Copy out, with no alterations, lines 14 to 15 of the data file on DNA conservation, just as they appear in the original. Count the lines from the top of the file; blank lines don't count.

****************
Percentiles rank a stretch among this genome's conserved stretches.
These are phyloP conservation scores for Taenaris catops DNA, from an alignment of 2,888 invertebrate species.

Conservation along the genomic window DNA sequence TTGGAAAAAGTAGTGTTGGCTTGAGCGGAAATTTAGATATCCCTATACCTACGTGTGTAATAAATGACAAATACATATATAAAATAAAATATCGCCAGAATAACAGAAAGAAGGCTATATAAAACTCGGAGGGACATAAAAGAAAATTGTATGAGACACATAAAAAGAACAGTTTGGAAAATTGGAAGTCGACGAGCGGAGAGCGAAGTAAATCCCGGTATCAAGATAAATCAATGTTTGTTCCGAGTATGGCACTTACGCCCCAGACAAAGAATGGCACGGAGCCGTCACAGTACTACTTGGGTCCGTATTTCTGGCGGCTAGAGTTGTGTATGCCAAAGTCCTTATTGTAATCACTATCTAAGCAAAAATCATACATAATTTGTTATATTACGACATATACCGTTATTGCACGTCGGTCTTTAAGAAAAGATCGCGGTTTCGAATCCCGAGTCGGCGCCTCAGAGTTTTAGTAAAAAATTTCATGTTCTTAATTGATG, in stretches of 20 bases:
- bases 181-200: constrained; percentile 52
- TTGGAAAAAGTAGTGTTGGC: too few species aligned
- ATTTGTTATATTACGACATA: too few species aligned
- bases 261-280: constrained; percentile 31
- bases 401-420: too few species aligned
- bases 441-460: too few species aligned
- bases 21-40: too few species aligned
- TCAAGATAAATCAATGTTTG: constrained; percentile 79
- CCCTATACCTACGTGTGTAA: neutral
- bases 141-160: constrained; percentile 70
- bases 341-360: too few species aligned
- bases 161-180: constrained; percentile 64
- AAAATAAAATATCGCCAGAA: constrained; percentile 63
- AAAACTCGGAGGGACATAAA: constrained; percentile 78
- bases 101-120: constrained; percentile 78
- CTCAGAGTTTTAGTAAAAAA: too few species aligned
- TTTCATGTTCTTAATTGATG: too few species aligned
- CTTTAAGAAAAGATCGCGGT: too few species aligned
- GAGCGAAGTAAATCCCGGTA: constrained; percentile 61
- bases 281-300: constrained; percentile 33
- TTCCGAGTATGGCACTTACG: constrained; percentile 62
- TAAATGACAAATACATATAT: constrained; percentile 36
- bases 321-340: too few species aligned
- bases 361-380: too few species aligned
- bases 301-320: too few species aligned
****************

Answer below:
- bases 341-360: too few species aligned
- bases 161-180: constrained; percentile 64